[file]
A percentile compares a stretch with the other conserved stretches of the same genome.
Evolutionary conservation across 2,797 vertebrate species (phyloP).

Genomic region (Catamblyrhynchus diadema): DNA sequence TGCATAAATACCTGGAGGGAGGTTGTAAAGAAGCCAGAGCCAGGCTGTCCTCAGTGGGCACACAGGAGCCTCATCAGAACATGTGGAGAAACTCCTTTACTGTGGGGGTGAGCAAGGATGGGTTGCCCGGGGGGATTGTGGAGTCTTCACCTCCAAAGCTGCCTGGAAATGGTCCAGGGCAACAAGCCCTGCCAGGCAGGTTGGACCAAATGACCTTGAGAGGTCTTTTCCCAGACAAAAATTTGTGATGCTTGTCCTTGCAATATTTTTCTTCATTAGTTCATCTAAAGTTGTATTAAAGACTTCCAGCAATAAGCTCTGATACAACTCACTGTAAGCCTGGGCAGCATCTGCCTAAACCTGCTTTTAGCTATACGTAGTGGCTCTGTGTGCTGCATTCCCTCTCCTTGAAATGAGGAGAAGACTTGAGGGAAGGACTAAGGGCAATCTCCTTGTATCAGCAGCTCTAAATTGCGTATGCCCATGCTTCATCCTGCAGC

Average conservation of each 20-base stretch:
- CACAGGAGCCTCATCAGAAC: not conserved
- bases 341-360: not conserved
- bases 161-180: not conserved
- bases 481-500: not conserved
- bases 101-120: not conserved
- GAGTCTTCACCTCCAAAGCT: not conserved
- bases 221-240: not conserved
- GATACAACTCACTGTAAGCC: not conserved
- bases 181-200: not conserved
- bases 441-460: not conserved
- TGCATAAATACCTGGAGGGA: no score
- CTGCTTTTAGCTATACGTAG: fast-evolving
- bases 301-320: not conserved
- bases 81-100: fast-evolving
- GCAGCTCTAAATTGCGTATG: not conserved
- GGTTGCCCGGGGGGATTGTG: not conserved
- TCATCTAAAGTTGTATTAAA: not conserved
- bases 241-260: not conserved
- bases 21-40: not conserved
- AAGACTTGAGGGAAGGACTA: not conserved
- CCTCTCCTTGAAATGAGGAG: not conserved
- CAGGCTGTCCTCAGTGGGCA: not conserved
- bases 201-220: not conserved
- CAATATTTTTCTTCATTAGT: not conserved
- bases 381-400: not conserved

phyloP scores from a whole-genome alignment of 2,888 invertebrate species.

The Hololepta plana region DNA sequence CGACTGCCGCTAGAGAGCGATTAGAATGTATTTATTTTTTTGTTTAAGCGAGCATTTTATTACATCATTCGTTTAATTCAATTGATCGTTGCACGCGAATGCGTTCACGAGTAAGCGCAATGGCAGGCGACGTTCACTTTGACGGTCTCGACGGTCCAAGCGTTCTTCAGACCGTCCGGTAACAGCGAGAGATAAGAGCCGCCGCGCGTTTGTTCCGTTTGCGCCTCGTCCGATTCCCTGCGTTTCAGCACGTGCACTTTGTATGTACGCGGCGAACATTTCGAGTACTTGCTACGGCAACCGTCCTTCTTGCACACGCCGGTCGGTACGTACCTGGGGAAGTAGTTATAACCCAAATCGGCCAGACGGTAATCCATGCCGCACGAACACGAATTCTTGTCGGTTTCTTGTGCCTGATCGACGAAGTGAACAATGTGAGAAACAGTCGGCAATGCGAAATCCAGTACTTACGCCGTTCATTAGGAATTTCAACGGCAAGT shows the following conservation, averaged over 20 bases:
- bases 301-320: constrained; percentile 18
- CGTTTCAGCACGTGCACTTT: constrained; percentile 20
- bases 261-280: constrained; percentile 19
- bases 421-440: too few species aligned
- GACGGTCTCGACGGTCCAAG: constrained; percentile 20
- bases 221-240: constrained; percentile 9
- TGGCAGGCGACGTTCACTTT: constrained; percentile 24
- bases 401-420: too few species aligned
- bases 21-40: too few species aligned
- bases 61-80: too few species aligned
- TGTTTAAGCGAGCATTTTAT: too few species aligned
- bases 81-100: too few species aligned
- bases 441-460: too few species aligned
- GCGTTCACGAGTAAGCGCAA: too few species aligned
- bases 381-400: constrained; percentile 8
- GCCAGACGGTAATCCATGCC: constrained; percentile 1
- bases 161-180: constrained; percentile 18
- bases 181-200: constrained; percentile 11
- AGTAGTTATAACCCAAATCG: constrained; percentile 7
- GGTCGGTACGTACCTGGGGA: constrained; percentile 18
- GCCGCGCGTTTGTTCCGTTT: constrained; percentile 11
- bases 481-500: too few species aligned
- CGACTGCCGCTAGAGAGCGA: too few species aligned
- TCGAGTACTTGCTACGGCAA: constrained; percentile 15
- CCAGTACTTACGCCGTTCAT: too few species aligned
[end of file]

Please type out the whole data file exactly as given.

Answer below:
A percentile compares a stretch with the other conserved stretches of the same genome.
Evolutionary conservation across 2,797 vertebrate species (phyloP).

Genomic region (Catamblyrhynchus diadema): DNA sequence TGCATAAATACCTGGAGGGAGGTTGTAAAGAAGCCAGAGCCAGGCTGTCCTCAGTGGGCACACAGGAGCCTCATCAGAACATGTGGAGAAACTCCTTTACTGTGGGGGTGAGCAAGGATGGGTTGCCCGGGGGGATTGTGGAGTCTTCACCTCCAAAGCTGCCTGGAAATGGTCCAGGGCAACAAGCCCTGCCAGGCAGGTTGGACCAAATGACCTTGAGAGGTCTTTTCCCAGACAAAAATTTGTGATGCTTGTCCTTGCAATATTTTTCTTCATTAGTTCATCTAAAGTTGTATTAAAGACTTCCAGCAATAAGCTCTGATACAACTCACTGTAAGCCTGGGCAGCATCTGCCTAAACCTGCTTTTAGCTATACGTAGTGGCTCTGTGTGCTGCATTCCCTCTCCTTGAAATGAGGAGAAGACTTGAGGGAAGGACTAAGGGCAATCTCCTTGTATCAGCAGCTCTAAATTGCGTATGCCCATGCTTCATCCTGCAGC

Average conservation of each 20-base stretch:
- CACAGGAGCCTCATCAGAAC: not conserved
- bases 341-360: not conserved
- bases 161-180: not conserved
- bases 481-500: not conserved
- bases 101-120: not conserved
- GAGTCTTCACCTCCAAAGCT: not conserved
- bases 221-240: not conserved
- GATACAACTCACTGTAAGCC: not conserved
- bases 181-200: not conserved
- bases 441-460: not conserved
- TGCATAAATACCTGGAGGGA: no score
- CTGCTTTTAGCTATACGTAG: fast-evolving
- bases 301-320: not conserved
- bases 81-100: fast-evolving
- GCAGCTCTAAATTGCGTATG: not conserved
- GGTTGCCCGGGGGGATTGTG: not conserved
- TCATCTAAAGTTGTATTAAA: not conserved
- bases 241-260: not conserved
- bases 21-40: not conserved
- AAGACTTGAGGGAAGGACTA: not conserved
- CCTCTCCTTGAAATGAGGAG: not conserved
- CAGGCTGTCCTCAGTGGGCA: not conserved
- bases 201-220: not conserved
- CAATATTTTTCTTCATTAGT: not conserved
- bases 381-400: not conserved

phyloP scores from a whole-genome alignment of 2,888 invertebrate species.

The Hololepta plana region DNA sequence CGACTGCCGCTAGAGAGCGATTAGAATGTATTTATTTTTTTGTTTAAGCGAGCATTTTATTACATCATTCGTTTAATTCAATTGATCGTTGCACGCGAATGCGTTCACGAGTAAGCGCAATGGCAGGCGACGTTCACTTTGACGGTCTCGACGGTCCAAGCGTTCTTCAGACCGTCCGGTAACAGCGAGAGATAAGAGCCGCCGCGCGTTTGTTCCGTTTGCGCCTCGTCCGATTCCCTGCGTTTCAGCACGTGCACTTTGTATGTACGCGGCGAACATTTCGAGTACTTGCTACGGCAACCGTCCTTCTTGCACACGCCGGTCGGTACGTACCTGGGGAAGTAGTTATAACCCAAATCGGCCAGACGGTAATCCATGCCGCACGAACACGAATTCTTGTCGGTTTCTTGTGCCTGATCGACGAAGTGAACAATGTGAGAAACAGTCGGCAATGCGAAATCCAGTACTTACGCCGTTCATTAGGAATTTCAACGGCAAGT shows the following conservation, averaged over 20 bases:
- bases 301-320: constrained; percentile 18
- CGTTTCAGCACGTGCACTTT: constrained; percentile 20
- bases 261-280: constrained; percentile 19
- bases 421-440: too few species aligned
- GACGGTCTCGACGGTCCAAG: constrained; percentile 20
- bases 221-240: constrained; percentile 9
- TGGCAGGCGACGTTCACTTT: constrained; percentile 24
- bases 401-420: too few species aligned
- bases 21-40: too few species aligned
- bases 61-80: too few species aligned
- TGTTTAAGCGAGCATTTTAT: too few species aligned
- bases 81-100: too few species aligned
- bases 441-460: too few species aligned
- GCGTTCACGAGTAAGCGCAA: too few species aligned
- bases 381-400: constrained; percentile 8
- GCCAGACGGTAATCCATGCC: constrained; percentile 1
- bases 161-180: constrained; percentile 18
- bases 181-200: constrained; percentile 11
- AGTAGTTATAACCCAAATCG: constrained; percentile 7
- GGTCGGTACGTACCTGGGGA: constrained; percentile 18
- GCCGCGCGTTTGTTCCGTTT: constrained; percentile 11
- bases 481-500: too few species aligned
- CGACTGCCGCTAGAGAGCGA: too few species aligned
- TCGAGTACTTGCTACGGCAA: constrained; percentile 15
- CCAGTACTTACGCCGTTCAT: too few species aligned